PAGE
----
Edmonds Eagles 2018-2020

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Bill Anderson

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Staff member
Form Pt. Edwards we drove down to the marsh. After we were there a few minutes, all the herons took off in what I call a "heron tornado", which usually signals the approach of an eagle.

Sure enough, one of the Pt. Edward adults flew in and landed in a tree above Willow Creek on the south side of the marsh.

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The adult stayed there a few minutes, then flew over to a pole beside the railroad tracks.

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Adult eagles usually ignore harassment by crows and gulls, but this adult seem bother by the gulls. I this heightened sensitivity is caused by the presence of the eaglets.

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I knew Amtrak's Seattle-Chicago Empire Builder was scheduled to arrive at any minute.

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Bill Anderson

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I assumed the train might scare the eagle into flying away, so I set up for the shots.

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The eagle flew to another tree beside the creek where it continued to screech at the offending gulls.

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The eagle reminded me of a cat hissing at something it does not like.

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Bill Anderson

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My son and I drove back up to Pt. Edwards after the adult took off. One of the juvies was perched in a tree behind the houses.

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The other juvie was perched in the family tree. It reminded me of a prince or princess laying claim to the throne.

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Bill Anderson

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Saturday afternoon (8-24-19) my son and I went back to check on the eagles. I never saw the juvies although I heard one or both of them squawking in the distance. One of the adults was perched in the sentry tree.

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Some high flying raptor drama occurred when a passing osprey began flying laps around the eagle.

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The eagle did not like the intrusion into its air space and sounded the alarm.

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This did not intimidate the osprey, which continued flying around the tree. The osprey looked like a female from the dark feathered "necklace" around her neck.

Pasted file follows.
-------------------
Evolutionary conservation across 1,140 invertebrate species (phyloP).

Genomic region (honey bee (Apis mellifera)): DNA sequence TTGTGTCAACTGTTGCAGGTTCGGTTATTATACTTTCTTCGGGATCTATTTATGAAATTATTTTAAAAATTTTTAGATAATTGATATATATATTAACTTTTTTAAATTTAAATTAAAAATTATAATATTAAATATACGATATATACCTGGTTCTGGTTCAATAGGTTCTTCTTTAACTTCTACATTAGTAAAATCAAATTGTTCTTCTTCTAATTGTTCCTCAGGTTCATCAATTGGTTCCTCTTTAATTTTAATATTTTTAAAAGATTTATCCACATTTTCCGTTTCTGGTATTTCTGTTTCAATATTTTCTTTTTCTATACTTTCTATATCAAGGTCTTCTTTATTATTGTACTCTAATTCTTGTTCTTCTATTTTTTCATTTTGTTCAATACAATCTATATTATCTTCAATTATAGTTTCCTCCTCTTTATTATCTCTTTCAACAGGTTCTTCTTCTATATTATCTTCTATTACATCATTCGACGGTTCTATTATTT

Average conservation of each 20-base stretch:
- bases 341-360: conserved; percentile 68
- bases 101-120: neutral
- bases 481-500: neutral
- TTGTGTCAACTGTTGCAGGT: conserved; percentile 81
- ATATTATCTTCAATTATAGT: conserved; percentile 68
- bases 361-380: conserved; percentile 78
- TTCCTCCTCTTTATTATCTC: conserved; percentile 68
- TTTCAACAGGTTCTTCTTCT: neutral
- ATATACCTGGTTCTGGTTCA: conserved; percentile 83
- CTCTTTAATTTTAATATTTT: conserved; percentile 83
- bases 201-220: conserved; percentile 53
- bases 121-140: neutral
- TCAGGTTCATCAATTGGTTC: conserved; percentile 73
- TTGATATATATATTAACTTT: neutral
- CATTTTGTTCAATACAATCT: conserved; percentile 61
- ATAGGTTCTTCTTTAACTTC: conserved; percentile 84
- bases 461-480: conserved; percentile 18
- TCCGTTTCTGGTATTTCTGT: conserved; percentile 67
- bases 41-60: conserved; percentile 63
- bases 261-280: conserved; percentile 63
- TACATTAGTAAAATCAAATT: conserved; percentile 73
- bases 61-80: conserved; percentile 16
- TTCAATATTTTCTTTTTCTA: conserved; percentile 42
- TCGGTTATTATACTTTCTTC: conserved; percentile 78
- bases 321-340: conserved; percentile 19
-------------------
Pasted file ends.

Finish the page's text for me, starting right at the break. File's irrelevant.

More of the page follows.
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Bill Anderson

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The osprey spotted the other adult eagle perched on the family tree down the street and flew off to harass it as well. I had been using the 1Dx + 100-400L II telephoto zoom to track the osprey in flight.

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The osprey made several passes at the eagle before flying back towards the Sound. This gave me time to reposition the 5DIII + 500L telephoto + 2x III teleconverter which had been trained on the eagle perched in the sentry tree.

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I have seen eagles chasing osprey in attempts to steal their fish, but I have never seen an osprey harassing an eagle. To my knowledge there are no osprey nests nearby.
 
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Bill Anderson

Super Moderator
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We are into September and the Pt. Edwards eagles have still not left for their annual two month journey to salmon spawning rivers. I assume the adults will not leave until they are convinced the babies, which have fledged, can look after themselves.

Labor Day afternoon (9-2-19) my son Daren and I drove up to Pt. Edwards to check on them. We did not see either of the babies, but an adult was perched in the family tree at the top of Pine St. above the parking lot of the new condos.

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We came back shortly before sunset and found one of the babies in the nest where it would occasionally squawk.

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View from the backside of the nest.

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I heard another baby squawking from the direction of Puget Sound. I assumed it was the sibling, but the sibling was perched on the family tree where Daren had earlier photographed one of its parents. The squawking I heard could have the baby of other eagles in the area, such as the Deer Creek pair.